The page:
In Philip K. Dick’s novels, a common denominator is the complete autonomy of the surrounding technology. The human characters often interact with their toaster which knows what kind of grill cheese they prefer and even makes small talk, to the extent of exasperation from the human counterpart. A more palpable side to reality is the transportation – most of the time in Dick’s novels, the characters prance from one corner of the globe to another by an aerial vehicle, which simply gets you to your destination fast and easy without any kind of human intervention – you just need to sit tight, and maybe put up with your aerovehicle’s chattering.

A quadrirotor, where EPFL scientists test their new technology.

A quadrirotor, where EPFL scientists test their new technology.

Now, three EPFL laboratories are working closely together as part of a joint effort to design a completely autonomous flight system for airplanes that is safe and reliable, and happy to put pilots out of work. Now, you might say that this has already been implemented for UAVs; hold your horses though. When carrying people, you’re in a whole different ball game.

For one, this is an immense technological challenge which requires interdisciplinary expertise, which is why three extremely well staffed laboratories from one of the best tech schools in the world have been enlisted for the project. These are the Real-Time Coordination and Distributed Interaction Systems Group (REACT), which is working on predicting trajectories and in-flight collision avoidance; the Computer Vision Laboratory (CVLab), which has the job of outfitting the aircraft with a veritable visual intelligence system; the Distributed Intelligent Systems and Algorithms Laboratory (DISAL), which will test algorithms on small, lightweight flying robots.

Yes, all available resources will be called out for this one, and, again, this is a lot harder than it may seem. The REACT team, for instance, which has a long history with unmanned vehicles will try to develop a system which makes use of any positioning and sensing device inside an airplane, whether it’s GPS, ground-based radar, cameras, infrared cameras etc, and develop a position and trajectory algorithm based on the data fed by these devices.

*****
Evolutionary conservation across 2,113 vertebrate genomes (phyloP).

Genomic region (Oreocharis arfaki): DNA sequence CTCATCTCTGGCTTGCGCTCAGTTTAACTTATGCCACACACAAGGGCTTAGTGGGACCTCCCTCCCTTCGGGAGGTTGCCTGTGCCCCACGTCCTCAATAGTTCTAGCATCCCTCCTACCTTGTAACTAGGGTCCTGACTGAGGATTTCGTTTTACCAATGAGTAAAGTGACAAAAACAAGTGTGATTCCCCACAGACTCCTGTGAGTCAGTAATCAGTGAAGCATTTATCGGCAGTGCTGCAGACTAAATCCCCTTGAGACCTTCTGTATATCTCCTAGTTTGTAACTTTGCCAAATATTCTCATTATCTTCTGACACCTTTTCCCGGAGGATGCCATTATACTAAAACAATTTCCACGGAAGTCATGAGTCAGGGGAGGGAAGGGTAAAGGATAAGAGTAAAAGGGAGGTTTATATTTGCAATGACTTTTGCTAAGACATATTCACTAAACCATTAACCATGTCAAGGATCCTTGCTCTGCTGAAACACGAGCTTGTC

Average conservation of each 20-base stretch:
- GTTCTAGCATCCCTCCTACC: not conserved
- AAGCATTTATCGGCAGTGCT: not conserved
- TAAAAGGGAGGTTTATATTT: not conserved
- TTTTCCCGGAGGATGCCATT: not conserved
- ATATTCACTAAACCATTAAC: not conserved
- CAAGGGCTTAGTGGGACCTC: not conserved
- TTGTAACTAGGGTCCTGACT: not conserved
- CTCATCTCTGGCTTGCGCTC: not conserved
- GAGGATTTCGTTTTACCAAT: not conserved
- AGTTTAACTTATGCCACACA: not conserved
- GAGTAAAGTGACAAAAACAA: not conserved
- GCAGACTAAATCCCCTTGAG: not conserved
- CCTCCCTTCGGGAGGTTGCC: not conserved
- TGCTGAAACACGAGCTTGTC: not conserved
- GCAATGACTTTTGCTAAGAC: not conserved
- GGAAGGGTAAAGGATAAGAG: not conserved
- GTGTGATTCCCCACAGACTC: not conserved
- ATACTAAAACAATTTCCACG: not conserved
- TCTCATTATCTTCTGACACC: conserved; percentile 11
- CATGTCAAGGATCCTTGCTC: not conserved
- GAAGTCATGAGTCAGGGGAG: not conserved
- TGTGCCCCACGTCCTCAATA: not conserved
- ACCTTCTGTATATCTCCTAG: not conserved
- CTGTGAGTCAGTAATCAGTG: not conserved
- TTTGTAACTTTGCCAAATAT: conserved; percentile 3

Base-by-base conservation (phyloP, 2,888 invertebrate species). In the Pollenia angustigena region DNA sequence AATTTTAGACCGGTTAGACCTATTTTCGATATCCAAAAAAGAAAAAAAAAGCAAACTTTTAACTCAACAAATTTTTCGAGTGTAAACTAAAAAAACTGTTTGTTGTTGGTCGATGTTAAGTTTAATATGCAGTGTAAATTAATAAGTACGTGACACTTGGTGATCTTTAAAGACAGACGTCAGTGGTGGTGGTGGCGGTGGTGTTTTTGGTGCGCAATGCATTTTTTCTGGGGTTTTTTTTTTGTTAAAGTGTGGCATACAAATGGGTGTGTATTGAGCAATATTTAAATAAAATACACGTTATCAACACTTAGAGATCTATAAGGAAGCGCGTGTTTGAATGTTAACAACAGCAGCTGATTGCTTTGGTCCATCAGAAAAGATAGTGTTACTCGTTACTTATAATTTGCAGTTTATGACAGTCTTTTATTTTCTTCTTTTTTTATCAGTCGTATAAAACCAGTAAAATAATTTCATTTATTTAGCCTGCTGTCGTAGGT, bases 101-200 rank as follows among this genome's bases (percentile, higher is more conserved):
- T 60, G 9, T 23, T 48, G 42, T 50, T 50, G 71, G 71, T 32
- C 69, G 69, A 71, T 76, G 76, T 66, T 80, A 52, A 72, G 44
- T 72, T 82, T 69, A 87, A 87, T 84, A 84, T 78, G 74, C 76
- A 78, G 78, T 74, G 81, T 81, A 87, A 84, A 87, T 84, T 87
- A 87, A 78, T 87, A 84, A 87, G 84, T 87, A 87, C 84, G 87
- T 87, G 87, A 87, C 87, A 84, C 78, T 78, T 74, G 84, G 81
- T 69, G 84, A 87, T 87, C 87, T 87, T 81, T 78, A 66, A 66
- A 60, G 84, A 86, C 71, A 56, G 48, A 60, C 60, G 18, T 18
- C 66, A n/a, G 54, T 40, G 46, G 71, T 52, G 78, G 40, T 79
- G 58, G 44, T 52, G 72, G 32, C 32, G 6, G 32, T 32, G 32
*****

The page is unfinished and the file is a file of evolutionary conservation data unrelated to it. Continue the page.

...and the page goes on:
This will came in handy for DISAL which in charge of developing an algorithm that will help communicate between airplanes. “We will work on integrating trajectory prediction, avoidance, stability, vision, and data-exchange algorithms developed by various laboratories, and see how to get them working together in real time,” explains laboratory director Alcherio Martinoli.

CVLab will work with high definition cameras, designed to recognize objects. “What seems to be a simple task for the human eye is incredibly complex to reproduce technically,” explains CVLab scientist Vincent Lepetit . “The main difficulty lies in the enormous amount of information that has to be processed; each image is made up of several hundred thousand pixels.”

Apparently, all the three labs have been called upon for the project by Honeywell, a huge industry player in the oil and mechanical engineering scene, but also in the aerospace sector.

“These new technologies will not only help us improve general flight safety, for example by providing better autopilot systems, but they will certainly also have other uses in automating everyday life,” says George Papageorgiou, director of the Aerospace Advanced Technology Europe System Engineering & Applications Department at Honeywell.

In the first instance, according to Honeywell officials, such a system will be first used for small airplanes or drones in non-military applications, such as forest fire surveillance or monitoring access to industrial sites and borders.

Would you fly on complete autopilot? Discuss below in the comment section. 


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